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Jim Bryant's Cool Cajun Corvair

Jim Byrant was hit by Corvair fever when only 13, in the summer of 1964. When his brother was married in June, the bride’s brother drove to the rehearsal in a new Spyder convertible. The snarling growl of the exhaust was one of the prettiest sounds he had ever heard, and the car cornered as if on rails. Later that summer in Dallas, he spied, on the cover of the August, ‘64, Motor Trend, a drawing of the soon-to-be-unveiled 1965 Corvair, and his infection was complete! It was love at first sight, a love affair with Corvairs that continues to this day.

When I first heard from Jim , he was responding to this site's Visitors' Survey. He told me he was a former owner of a couple of Corvairs, a '65 500 back in '68 and '69, and a '66 Monza, which he owned from 1971-73. Although he hadn't been in one since, he'd never forgotten the fun he'd had with his Corvairs, and he was giving serious thought to buying another one.

Surfing the web's Corvair sites to re-learn everything he'd forgotten about Corvairs, his research became a prelude to the purchase of the late model  we see on these pages. As a resident of Texas, Jim needed an air-conditioned car, one that would transport his wife, Gayle (with Jim, at right), and family in comfort through the torrid heat of Lone Star State summers. He was also looking for a well preserved Corvair that wouldn't require months or years of restoration. He wanted a good, solid, daily driver to tinker with and enjoy.

Jim and Gayle Bryant

While Jim has the knowledge and experience required to rebuild a car, his ability to take on heavy physical tasks is limited by his health. Jim was accidentally sprayed with pesticide by a crop duster while working as a telephone lineman for Southwestern Bell. The experience almost killed him, and left him with damage to the nervous system and a chronic skin condition. In spite of this difficulty, his spirit is strong and he gets things done, even if he has to pace himself.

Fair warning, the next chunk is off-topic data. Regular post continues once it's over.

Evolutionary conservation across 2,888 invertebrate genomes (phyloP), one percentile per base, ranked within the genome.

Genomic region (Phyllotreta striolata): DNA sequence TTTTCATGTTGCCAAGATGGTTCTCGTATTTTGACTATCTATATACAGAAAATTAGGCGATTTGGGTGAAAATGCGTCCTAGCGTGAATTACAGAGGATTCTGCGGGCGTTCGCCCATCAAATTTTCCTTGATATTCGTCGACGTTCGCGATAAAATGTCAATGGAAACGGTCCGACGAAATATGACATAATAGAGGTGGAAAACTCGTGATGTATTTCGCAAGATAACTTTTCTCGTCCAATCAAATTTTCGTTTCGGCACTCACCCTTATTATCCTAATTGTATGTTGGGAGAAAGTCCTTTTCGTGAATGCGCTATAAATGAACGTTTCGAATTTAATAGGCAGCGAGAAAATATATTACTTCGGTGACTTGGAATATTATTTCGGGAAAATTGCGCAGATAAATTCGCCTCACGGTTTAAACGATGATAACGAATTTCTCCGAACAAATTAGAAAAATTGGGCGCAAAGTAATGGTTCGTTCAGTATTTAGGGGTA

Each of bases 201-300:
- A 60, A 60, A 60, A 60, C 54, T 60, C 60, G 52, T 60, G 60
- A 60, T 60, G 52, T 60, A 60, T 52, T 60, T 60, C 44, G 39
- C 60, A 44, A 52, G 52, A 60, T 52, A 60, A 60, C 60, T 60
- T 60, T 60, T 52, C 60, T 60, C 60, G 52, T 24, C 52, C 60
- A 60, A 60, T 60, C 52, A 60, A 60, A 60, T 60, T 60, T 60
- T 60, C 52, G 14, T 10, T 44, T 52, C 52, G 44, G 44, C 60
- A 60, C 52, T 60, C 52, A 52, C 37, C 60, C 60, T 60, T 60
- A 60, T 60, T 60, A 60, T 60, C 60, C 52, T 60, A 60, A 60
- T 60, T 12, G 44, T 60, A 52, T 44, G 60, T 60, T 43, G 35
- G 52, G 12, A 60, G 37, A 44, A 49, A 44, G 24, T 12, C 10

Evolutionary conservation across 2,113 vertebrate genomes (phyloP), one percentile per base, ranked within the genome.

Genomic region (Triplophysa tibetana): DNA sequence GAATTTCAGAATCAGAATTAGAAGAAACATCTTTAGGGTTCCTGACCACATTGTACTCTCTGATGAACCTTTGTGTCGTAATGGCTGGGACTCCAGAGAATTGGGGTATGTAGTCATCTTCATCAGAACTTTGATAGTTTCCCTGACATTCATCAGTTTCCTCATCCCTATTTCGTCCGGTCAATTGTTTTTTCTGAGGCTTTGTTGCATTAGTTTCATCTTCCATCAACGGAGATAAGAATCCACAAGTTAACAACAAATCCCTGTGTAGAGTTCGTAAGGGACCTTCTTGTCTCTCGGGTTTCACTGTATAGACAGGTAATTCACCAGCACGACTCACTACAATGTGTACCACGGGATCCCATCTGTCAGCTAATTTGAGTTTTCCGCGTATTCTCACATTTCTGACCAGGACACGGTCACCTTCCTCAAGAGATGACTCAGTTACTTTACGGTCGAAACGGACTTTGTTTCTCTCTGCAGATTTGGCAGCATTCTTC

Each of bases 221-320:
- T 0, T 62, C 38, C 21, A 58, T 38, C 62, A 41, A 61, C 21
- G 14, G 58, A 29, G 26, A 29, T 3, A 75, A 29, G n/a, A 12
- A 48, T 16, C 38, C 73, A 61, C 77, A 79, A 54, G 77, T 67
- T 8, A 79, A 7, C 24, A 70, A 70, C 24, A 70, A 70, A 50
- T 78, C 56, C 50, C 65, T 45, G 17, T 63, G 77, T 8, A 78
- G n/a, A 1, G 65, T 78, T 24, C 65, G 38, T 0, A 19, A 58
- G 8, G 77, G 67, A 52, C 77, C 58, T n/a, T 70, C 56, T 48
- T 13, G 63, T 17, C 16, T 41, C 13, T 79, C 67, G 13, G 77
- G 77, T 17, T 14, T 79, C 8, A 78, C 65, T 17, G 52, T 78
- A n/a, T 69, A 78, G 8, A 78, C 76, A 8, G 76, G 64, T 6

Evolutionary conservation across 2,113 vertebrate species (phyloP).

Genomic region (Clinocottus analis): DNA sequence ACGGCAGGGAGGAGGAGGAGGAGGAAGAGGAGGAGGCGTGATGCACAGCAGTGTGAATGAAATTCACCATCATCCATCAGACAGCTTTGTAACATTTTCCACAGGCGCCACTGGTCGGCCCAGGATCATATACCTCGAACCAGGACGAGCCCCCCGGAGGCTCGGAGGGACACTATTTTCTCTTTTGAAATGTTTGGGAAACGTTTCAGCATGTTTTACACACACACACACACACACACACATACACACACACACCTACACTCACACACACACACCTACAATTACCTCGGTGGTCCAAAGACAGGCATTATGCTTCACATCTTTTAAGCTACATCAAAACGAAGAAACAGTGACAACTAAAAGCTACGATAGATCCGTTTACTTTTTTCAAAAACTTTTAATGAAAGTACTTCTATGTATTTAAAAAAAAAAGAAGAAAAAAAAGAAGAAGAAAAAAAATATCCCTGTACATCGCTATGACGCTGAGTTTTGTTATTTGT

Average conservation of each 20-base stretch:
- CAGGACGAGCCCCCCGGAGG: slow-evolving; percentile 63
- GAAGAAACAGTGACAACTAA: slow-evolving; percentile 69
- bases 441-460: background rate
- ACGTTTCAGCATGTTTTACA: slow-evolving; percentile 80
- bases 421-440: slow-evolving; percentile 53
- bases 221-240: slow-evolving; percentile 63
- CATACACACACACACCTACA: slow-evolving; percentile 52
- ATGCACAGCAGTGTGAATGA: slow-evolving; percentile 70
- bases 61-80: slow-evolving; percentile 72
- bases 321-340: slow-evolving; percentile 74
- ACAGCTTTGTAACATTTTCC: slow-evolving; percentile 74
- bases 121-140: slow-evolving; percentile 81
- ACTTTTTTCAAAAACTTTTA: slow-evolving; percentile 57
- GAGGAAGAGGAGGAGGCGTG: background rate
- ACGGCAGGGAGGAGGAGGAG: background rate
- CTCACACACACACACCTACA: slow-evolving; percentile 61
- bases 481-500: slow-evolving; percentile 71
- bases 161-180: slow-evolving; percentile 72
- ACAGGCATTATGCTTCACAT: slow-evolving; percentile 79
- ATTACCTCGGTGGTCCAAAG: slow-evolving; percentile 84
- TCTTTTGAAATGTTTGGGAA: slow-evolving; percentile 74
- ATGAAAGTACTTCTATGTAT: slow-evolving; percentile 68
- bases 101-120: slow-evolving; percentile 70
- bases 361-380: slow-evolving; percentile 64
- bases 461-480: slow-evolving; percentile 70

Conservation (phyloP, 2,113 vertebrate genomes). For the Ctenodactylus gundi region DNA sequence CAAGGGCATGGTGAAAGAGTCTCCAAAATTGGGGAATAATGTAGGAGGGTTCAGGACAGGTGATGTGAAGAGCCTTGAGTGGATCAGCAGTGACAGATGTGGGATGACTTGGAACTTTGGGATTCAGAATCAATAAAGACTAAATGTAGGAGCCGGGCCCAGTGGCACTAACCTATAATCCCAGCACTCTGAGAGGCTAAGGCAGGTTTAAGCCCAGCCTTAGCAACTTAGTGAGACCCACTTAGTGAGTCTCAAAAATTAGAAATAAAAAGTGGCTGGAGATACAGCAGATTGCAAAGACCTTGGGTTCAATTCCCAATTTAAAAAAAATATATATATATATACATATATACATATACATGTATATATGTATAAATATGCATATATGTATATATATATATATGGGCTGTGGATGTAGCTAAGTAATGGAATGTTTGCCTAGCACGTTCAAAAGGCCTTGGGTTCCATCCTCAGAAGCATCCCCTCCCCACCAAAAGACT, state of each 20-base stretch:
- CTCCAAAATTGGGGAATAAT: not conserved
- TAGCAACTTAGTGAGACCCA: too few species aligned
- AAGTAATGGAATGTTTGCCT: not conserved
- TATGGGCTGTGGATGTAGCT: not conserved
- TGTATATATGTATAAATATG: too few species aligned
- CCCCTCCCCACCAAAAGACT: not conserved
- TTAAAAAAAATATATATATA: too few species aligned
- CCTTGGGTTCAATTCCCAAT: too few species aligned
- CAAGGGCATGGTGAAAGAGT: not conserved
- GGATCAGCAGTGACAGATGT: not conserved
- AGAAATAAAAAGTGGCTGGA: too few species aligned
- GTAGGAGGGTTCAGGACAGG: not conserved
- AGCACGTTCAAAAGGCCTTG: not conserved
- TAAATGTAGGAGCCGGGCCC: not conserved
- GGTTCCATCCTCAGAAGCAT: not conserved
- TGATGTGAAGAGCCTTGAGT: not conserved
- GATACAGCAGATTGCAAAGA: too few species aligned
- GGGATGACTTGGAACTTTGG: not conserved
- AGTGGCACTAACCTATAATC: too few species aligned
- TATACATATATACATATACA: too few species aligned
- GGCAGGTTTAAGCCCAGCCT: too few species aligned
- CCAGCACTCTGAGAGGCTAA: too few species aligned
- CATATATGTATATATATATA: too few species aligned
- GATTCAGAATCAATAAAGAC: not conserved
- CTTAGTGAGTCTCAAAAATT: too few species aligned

Like many computer owners, Jim likes to surf the web for subjects close to his heart. It was by doing so that he discovered a good candidate Corvair in the Ft. Collins, Colorado, Thrifty Nickel Want Ads!

Jim's discovery eventually led to this driveway in Loveland, Colorado, where the Bryants took their first look at the car that had been described over the telephone as a "little jewel." It's a 1965 Monza sport sedan with 110-hp engine and Powerglide transaxle, all- around tinted glass and air-conditioning. It was originally purchased new in Kansas City, Missouri, and was driven nearly 100,000 miles in 32 years before it was sold to its second owners, an elderly couple from Loveland, Colorado. 

"Little Jewel" in the previous owner's driveway

After driving through heavy rains in Oklahoma, Kansas and into Colorado, all the while wondering whether the car would meet expectations, Jim and Gayle were very pleased with the car, which they noted was still wearing the original Magic Mirror finish applied when it was built at the GM plant at Willow Run, Michigan, nearly 35 years earlier. Discovering that its second owners had only put 500 additional miles on the car since purchasing it, and after confirming that there were no nasty surprises or costly problems to correct, Jim gladly parted with the $2,100 asking price and loaded the Monza on the trailer for the balance of the 2,000 mile round trip back to Texas!

Jim says, "It takes a bow-tie to pull a bow-tie." His late model Suburban was up for the job!

You'll notice the 4-door is being towed with its rear facing forward. This is good practice, as approximately 60% of the Corvair's weight is on its rear wheels. This arrangement makes for a safer and more stable tow, particularly at Interstate highway speeds.

Texas bound Monza Sport Sedan

Click the road sign for more.

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